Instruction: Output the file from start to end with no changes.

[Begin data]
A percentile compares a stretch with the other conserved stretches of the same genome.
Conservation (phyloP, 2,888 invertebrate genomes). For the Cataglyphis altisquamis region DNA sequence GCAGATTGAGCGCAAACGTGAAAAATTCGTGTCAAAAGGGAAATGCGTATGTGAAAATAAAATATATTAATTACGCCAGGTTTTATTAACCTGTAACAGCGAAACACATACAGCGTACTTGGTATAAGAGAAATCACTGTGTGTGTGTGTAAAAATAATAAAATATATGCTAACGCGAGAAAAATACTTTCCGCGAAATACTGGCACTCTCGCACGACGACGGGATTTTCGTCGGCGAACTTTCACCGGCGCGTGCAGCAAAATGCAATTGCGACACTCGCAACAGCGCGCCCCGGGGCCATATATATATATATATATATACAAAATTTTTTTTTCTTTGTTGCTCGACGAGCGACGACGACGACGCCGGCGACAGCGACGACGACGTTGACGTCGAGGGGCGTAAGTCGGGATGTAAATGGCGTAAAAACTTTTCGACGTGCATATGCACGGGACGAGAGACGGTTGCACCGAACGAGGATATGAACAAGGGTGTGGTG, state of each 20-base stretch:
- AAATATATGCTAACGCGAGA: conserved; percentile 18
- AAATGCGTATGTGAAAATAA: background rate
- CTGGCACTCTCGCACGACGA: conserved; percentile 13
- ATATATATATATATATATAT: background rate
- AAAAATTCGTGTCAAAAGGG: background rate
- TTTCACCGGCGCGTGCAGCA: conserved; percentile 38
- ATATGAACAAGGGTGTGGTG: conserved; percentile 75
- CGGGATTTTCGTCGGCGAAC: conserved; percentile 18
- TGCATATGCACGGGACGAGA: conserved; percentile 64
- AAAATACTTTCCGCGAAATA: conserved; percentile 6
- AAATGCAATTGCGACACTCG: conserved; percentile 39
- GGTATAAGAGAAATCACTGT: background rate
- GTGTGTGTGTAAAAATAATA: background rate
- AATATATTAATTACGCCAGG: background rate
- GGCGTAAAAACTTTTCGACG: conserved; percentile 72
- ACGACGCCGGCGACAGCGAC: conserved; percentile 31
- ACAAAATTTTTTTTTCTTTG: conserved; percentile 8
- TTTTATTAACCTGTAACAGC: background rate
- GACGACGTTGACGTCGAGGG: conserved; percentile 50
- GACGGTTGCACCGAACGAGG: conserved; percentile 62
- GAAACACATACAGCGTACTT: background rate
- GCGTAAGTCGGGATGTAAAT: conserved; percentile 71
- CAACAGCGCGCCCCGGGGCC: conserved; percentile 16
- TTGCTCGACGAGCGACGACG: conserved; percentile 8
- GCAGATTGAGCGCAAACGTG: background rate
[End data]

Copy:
A percentile compares a stretch with the other conserved stretches of the same genome.
Conservation (phyloP, 2,888 invertebrate genomes). For the Cataglyphis altisquamis region DNA sequence GCAGATTGAGCGCAAACGTGAAAAATTCGTGTCAAAAGGGAAATGCGTATGTGAAAATAAAATATATTAATTACGCCAGGTTTTATTAACCTGTAACAGCGAAACACATACAGCGTACTTGGTATAAGAGAAATCACTGTGTGTGTGTGTAAAAATAATAAAATATATGCTAACGCGAGAAAAATACTTTCCGCGAAATACTGGCACTCTCGCACGACGACGGGATTTTCGTCGGCGAACTTTCACCGGCGCGTGCAGCAAAATGCAATTGCGACACTCGCAACAGCGCGCCCCGGGGCCATATATATATATATATATATACAAAATTTTTTTTTCTTTGTTGCTCGACGAGCGACGACGACGACGCCGGCGACAGCGACGACGACGTTGACGTCGAGGGGCGTAAGTCGGGATGTAAATGGCGTAAAAACTTTTCGACGTGCATATGCACGGGACGAGAGACGGTTGCACCGAACGAGGATATGAACAAGGGTGTGGTG, state of each 20-base stretch:
- AAATATATGCTAACGCGAGA: conserved; percentile 18
- AAATGCGTATGTGAAAATAA: background rate
- CTGGCACTCTCGCACGACGA: conserved; percentile 13
- ATATATATATATATATATAT: background rate
- AAAAATTCGTGTCAAAAGGG: background rate
- TTTCACCGGCGCGTGCAGCA: conserved; percentile 38
- ATATGAACAAGGGTGTGGTG: conserved; percentile 75
- CGGGATTTTCGTCGGCGAAC: conserved; percentile 18
- TGCATATGCACGGGACGAGA: conserved; percentile 64
- AAAATACTTTCCGCGAAATA: conserved; percentile 6
- AAATGCAATTGCGACACTCG: conserved; percentile 39
- GGTATAAGAGAAATCACTGT: background rate
- GTGTGTGTGTAAAAATAATA: background rate
- AATATATTAATTACGCCAGG: background rate
- GGCGTAAAAACTTTTCGACG: conserved; percentile 72
- ACGACGCCGGCGACAGCGAC: conserved; percentile 31
- ACAAAATTTTTTTTTCTTTG: conserved; percentile 8
- TTTTATTAACCTGTAACAGC: background rate
- GACGACGTTGACGTCGAGGG: conserved; percentile 50
- GACGGTTGCACCGAACGAGG: conserved; percentile 62
- GAAACACATACAGCGTACTT: background rate
- GCGTAAGTCGGGATGTAAAT: conserved; percentile 71
- CAACAGCGCGCCCCGGGGCC: conserved; percentile 16
- TTGCTCGACGAGCGACGACG: conserved; percentile 8
- GCAGATTGAGCGCAAACGTG: background rate